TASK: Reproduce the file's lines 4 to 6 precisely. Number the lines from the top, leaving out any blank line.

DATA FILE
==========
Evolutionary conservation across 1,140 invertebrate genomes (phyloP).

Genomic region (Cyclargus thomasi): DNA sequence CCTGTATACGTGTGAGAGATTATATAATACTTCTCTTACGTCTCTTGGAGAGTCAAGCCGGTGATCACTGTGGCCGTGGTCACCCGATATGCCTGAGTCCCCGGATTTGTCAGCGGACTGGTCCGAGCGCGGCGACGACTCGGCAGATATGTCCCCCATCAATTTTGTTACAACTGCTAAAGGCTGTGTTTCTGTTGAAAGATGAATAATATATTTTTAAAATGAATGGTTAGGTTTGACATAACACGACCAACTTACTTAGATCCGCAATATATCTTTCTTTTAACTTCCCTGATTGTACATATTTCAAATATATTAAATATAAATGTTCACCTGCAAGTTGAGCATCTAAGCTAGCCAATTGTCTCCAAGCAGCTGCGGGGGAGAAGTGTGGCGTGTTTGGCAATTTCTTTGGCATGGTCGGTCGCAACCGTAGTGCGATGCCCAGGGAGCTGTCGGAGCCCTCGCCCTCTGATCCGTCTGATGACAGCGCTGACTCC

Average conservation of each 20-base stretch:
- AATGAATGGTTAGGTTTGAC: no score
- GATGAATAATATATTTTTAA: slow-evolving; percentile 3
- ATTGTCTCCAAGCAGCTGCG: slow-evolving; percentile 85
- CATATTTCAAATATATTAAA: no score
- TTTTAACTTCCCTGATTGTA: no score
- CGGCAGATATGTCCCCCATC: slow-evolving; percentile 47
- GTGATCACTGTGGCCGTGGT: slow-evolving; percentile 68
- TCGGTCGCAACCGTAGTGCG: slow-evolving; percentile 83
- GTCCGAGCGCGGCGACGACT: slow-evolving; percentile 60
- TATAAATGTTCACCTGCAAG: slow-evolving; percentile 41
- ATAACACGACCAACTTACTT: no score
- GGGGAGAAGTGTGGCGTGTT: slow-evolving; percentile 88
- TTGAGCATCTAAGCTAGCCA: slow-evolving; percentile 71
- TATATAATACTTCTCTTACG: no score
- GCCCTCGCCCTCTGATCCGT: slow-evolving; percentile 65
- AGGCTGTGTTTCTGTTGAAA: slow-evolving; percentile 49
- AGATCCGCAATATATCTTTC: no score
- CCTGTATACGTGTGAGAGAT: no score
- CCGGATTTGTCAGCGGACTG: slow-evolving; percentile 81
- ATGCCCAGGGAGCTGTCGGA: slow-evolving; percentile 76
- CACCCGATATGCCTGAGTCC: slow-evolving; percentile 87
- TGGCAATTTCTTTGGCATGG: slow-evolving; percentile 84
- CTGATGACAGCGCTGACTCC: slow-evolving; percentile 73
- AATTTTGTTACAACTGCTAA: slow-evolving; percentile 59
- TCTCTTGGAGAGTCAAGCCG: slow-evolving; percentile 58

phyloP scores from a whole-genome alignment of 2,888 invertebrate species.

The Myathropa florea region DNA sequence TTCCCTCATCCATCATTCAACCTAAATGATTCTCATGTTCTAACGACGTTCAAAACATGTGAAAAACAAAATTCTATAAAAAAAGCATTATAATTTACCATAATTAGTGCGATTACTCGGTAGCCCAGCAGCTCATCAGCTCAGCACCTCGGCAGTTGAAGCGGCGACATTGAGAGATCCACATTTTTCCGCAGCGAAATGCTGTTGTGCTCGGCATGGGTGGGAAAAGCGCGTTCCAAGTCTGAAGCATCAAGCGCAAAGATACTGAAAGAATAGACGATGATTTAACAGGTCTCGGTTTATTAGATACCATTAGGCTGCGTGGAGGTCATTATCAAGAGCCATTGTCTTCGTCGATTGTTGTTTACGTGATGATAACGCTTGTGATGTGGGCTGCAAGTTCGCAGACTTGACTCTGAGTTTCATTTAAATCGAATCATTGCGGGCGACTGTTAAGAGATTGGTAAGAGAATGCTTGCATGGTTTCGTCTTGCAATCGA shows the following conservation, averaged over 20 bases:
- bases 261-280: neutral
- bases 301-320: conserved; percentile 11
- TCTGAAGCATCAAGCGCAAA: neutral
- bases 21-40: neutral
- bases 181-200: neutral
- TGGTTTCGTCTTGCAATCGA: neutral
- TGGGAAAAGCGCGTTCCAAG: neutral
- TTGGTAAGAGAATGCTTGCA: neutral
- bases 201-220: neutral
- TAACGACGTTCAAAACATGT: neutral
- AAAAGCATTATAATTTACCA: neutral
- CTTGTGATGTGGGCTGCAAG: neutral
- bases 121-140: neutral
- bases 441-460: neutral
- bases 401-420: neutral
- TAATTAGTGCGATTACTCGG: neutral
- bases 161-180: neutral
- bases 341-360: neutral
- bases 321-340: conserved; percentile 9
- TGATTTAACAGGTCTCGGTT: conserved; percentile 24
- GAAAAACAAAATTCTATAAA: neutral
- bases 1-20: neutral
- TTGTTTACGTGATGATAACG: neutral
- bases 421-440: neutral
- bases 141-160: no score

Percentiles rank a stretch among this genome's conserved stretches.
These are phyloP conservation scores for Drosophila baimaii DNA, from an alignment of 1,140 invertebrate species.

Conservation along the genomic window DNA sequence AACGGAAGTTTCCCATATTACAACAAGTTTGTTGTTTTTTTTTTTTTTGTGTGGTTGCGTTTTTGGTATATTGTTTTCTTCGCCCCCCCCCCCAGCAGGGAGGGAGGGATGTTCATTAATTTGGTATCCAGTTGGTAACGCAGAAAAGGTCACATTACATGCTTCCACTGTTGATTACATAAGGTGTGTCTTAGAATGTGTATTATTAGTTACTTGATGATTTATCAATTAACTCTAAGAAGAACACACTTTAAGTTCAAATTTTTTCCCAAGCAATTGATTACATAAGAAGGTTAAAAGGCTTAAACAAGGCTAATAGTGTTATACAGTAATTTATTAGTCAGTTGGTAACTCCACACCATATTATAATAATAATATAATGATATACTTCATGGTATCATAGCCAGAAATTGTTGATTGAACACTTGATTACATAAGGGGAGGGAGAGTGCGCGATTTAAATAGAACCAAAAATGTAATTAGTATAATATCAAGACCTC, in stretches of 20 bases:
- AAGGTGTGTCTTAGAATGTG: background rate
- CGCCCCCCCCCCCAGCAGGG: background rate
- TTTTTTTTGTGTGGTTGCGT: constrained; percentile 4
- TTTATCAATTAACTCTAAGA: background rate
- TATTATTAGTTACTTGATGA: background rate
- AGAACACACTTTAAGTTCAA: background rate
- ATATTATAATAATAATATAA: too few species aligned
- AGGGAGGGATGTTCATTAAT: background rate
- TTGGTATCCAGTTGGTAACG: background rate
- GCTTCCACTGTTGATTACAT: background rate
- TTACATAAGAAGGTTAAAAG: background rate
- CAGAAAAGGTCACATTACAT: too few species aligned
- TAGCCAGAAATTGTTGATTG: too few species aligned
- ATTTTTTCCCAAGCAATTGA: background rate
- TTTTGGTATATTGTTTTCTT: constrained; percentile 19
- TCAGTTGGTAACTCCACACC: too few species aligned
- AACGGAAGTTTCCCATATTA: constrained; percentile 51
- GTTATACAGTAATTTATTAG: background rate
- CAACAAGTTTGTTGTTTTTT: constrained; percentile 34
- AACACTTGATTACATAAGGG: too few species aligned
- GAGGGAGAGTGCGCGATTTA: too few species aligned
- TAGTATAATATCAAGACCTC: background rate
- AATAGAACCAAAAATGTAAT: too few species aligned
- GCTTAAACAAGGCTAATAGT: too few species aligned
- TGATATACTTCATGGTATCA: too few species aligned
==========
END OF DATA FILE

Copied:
- AATGAATGGTTAGGTTTGAC: no score
- GATGAATAATATATTTTTAA: slow-evolving; percentile 3
- ATTGTCTCCAAGCAGCTGCG: slow-evolving; percentile 85